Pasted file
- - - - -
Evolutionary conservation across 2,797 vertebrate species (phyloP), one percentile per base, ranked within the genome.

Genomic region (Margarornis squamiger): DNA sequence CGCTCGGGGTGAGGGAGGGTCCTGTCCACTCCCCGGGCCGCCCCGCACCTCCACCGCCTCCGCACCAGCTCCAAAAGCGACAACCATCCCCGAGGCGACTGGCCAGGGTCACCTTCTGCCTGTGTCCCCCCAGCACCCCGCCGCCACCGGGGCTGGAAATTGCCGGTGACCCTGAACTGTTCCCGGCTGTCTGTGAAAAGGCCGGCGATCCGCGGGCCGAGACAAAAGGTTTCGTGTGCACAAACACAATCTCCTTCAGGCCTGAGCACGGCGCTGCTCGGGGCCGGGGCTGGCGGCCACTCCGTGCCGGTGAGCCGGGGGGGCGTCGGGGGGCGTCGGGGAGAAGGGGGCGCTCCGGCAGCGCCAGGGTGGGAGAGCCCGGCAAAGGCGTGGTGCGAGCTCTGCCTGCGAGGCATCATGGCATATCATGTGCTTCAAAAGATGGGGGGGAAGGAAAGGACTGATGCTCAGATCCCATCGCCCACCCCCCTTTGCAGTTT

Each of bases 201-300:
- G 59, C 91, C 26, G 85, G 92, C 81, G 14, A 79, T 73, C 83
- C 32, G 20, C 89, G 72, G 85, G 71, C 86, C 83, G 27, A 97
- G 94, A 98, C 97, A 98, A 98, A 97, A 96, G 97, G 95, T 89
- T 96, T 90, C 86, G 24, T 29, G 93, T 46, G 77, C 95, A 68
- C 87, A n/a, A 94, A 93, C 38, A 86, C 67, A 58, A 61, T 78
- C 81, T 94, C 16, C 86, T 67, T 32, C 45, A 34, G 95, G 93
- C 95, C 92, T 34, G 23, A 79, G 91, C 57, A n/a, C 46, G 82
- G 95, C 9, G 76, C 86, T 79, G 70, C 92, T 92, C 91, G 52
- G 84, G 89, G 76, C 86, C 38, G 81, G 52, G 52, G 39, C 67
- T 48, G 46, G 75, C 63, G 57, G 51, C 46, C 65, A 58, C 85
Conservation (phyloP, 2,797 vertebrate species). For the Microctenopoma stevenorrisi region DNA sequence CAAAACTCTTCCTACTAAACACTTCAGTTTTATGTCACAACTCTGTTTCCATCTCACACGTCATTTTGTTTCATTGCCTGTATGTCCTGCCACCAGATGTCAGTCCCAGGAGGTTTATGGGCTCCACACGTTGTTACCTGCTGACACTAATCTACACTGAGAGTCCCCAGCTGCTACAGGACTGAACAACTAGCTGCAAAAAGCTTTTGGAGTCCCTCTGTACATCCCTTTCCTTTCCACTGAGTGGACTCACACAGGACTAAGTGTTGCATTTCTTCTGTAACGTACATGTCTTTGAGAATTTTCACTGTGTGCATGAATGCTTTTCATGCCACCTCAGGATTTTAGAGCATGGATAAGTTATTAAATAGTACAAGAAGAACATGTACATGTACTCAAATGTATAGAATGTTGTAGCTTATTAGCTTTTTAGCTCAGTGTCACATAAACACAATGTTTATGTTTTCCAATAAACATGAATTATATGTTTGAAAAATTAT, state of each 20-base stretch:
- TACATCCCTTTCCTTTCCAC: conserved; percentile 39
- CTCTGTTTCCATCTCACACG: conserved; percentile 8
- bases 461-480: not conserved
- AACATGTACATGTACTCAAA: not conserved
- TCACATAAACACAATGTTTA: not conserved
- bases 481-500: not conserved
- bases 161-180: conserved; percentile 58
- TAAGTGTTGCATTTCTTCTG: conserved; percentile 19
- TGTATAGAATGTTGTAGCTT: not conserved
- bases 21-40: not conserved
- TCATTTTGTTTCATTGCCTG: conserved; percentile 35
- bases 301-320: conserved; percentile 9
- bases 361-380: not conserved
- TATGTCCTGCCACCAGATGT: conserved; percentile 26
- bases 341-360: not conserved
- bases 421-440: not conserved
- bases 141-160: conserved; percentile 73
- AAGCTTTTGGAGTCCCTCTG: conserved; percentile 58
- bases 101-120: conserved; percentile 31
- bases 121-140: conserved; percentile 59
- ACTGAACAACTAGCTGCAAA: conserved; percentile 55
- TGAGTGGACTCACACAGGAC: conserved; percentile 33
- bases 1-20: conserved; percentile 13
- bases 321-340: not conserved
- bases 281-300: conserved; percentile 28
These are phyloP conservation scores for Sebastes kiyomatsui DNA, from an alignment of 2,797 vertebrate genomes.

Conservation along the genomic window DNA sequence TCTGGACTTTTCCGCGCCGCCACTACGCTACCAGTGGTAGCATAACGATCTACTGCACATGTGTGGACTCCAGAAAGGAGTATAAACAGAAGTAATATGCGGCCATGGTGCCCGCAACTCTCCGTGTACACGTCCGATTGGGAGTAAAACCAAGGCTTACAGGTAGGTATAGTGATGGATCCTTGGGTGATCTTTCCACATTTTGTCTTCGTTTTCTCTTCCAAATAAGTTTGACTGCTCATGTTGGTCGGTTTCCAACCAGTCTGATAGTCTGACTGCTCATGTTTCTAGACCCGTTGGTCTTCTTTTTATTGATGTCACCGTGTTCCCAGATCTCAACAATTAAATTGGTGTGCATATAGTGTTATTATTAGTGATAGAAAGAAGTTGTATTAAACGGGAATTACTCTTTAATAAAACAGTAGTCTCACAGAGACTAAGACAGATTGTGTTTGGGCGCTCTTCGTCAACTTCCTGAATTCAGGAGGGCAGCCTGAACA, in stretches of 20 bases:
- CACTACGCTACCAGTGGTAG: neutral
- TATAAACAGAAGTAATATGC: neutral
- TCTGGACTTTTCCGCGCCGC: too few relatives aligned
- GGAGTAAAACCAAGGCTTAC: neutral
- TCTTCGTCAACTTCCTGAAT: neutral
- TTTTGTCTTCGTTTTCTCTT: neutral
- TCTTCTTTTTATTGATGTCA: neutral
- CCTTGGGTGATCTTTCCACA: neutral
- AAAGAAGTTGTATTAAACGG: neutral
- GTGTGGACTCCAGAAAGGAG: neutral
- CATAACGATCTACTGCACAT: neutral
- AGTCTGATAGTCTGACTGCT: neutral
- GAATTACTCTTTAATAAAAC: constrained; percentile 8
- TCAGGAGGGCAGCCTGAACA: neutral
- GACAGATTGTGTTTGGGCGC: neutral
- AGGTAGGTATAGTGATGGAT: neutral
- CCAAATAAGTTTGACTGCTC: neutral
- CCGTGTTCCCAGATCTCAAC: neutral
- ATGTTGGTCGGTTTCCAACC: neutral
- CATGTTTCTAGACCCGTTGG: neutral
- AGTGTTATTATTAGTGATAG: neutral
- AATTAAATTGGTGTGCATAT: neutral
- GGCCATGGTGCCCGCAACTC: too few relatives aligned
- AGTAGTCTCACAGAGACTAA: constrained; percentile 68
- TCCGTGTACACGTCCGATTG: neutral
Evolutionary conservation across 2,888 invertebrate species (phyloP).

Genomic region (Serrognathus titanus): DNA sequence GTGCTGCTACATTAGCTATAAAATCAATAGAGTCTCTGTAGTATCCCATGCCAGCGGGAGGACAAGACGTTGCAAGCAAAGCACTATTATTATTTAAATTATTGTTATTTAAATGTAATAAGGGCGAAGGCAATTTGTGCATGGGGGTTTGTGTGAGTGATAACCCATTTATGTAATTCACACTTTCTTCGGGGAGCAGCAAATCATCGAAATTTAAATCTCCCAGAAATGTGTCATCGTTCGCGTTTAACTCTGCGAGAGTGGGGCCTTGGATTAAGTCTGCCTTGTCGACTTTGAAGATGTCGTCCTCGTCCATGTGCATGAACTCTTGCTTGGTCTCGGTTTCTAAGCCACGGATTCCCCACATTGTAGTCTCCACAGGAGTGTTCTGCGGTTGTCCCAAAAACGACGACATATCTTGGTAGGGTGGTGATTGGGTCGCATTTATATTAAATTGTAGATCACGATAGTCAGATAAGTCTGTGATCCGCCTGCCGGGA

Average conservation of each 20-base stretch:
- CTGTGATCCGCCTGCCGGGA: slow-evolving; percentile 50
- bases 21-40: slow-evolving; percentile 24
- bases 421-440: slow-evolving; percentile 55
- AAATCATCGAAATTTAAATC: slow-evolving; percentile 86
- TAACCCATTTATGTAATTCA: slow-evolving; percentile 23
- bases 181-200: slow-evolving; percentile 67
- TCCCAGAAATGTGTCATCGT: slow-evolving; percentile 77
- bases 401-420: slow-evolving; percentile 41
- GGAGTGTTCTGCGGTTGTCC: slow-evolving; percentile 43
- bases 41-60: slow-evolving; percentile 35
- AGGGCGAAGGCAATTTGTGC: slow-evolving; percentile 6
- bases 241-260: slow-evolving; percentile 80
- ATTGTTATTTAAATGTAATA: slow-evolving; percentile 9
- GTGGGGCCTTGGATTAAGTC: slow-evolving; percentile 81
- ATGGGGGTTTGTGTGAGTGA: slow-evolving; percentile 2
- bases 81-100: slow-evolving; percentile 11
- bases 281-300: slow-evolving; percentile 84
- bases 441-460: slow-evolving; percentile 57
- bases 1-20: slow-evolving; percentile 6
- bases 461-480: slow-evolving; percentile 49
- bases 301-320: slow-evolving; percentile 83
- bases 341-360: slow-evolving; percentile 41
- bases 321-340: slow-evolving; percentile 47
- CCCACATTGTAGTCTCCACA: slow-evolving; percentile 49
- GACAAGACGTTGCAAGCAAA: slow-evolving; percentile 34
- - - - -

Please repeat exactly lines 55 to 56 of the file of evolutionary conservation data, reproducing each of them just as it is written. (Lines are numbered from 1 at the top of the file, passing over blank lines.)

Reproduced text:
- TCAGGAGGGCAGCCTGAACA: neutral
- GACAGATTGTGTTTGGGCGC: neutral